James Brown - Tower of London

The opening refrain of the famous James Brown song It’s a Man’s World goes like this.

This is a man’s world

Barely a week goes by when there isn’t an article alluding to the glass ceiling and the gap between what men and women are earning for, what is in effect, the same job. It has been a feature of some workplaces, especially ones that I have managed to look to positively promote and mentor women to help bridge the gap. It’s often referred to as affirmative action. Indeed I am proud to have appointed the first female Finance Director in MODA (The Saudi Arabian Ministry of Defense and Aviation) in 1998.

But recent events have me thinking that perhaps it’s the boys now who need a ‘leg up’. I attended the recent Queensland Training Awards as a sponsor and was delighted to see the talent pool of young people who are going to be the backbone of our State and the country for that matter. It was a glittering night and the behaviour of all concerned was exemplary. It fills me with a lot of confidence that maybe Australia can make the transition from the ‘lucky country’ to the ‘smart country’. What was noticeable on the night was the number of girls who were finalists. In fact it seemed startling. Not just the jobs where one traditionally might have seen women e.g. childcare and hairdressing, but jobs that have been historically mainly the domain of men e.g. civil construction.

It seems that the girls are now forging ahead. My assessment of young women versus young men (admittedly only a sample involving the peer group of my daughter and my son) is that the young women are so much more together. Their sense of time, organisational skills and planning is so much more advanced. Attend any school formal and you will see a gulf in sophistication between the young men and young women. Keeping in mind for the boys’ school formal that a lot of the young women are Year 11 then the gulf seems even wider. According to the ABS in recent years the girls have been outperforming the boys in reading and maths and are more likely to go on to university. Somehow, somewhere the boys though outstrip the girls when the career really starts to kick in. The obvious answer is the ‘lost’ years (in career terms) for child rearing or carer roles. However I don’t think this totally explains the crossover in fortunes between university and careers.

My observation of young men and women suggests that the attitude to one another and how each communicates may be also part of the explanation. I can recall picking my daughter and her friends up one night in her year 12. I could barely hear myself speak with the gaggle of conversation each talking over the top of one another but actually somehow listening and taking in multiple threads of conversation. A few years hence and the other night as I picked up a similar cohort of young men in Year 12 as they emerged from the Kanye West concert. They appeared to be communicating with one another in some sort of brief code in a language they had developed for themselves and via the occasional text. Telstra or whoever their mobile carrier is would be pleased! What men do do well though is turn what they have by way of communication skills into a means to assist one another in the business world. Interactions are often an exchange of favours to mutual advantage, taken either at the time or held for later redemption. Women tend to communicate and come together for mutual support. When women understand and refine the skill of networking for career advantage then it’s all over for the boys.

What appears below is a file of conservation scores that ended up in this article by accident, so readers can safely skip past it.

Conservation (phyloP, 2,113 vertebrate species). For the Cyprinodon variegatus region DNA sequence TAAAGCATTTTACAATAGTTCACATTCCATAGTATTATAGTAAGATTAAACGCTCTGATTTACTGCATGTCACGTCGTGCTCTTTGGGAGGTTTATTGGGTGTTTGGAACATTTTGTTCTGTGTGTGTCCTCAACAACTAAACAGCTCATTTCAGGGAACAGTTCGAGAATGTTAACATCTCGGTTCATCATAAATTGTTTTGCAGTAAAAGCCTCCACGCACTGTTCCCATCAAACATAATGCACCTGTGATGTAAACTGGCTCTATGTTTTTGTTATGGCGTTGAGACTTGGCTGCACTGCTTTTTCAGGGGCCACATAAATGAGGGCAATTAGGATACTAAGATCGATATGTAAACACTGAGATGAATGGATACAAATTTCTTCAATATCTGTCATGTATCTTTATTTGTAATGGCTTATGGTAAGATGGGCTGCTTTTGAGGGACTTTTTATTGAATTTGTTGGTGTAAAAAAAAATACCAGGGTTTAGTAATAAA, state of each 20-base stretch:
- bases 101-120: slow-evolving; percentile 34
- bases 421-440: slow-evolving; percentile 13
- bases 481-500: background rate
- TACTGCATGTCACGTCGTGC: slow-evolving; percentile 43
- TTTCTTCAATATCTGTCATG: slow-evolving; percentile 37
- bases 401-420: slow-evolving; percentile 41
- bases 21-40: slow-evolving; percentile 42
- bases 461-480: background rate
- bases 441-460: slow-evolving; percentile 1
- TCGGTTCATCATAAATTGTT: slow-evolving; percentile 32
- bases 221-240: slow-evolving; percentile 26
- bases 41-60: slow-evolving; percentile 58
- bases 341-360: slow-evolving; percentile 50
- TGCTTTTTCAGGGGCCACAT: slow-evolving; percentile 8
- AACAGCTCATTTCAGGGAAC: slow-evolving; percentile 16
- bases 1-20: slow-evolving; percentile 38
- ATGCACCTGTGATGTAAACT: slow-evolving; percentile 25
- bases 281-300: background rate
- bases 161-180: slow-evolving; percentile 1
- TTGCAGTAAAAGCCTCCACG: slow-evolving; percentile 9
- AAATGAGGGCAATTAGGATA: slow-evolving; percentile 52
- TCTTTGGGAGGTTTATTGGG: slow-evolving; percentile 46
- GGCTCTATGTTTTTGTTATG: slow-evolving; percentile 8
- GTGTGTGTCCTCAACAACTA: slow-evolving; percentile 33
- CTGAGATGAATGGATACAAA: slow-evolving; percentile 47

For many, women do seem to outstrip the blokes. If we think politics and therefore policy-making then the recent treatment and perceived lack of success by our first female Prime Minister Julia Gillard might suggest that in the political domain, at least, the men still have it over the women. But if we think of politics at a global level some of the ‘great’ or most memorable political leaders of recent times have been women e.g. Margaret Thatcher, Golda Meir, Indira Gandhi, Angela Merkel, Mary Robinson, Madeleine Albright, Helen Clark, Benazir Bhutto and the incomparable Aung San Suu Kyi. Aside from Obama, can you think of anyone within the male domain who has lived up to expectations: Berlusconi, Blair, Bush? I rest my case.

While watching the program Brilliant Creatures on the ABC on Tuesday night about the four great expats (Clive James, Robert Hughes, Barry Humphries and Germaine Greer) I reflected that while they have all punched well above their weight, it is only the woman of the bunch, Germaine Greer, who has left an indelible mark on an entire generation. So you can see a pattern emerging here. Those programs designed to scaffold our young women and support them through their education and careers might well need to be directed to their male counterparts instead. If we look to the Godfather of Soul for enlightenment we might find some in the following lines of his song…..

  This is a man’s world

                          But it would be nothing, nothing

                          Without a women or a girl.

Do your bit. Give a young man a leg-up whenever you can.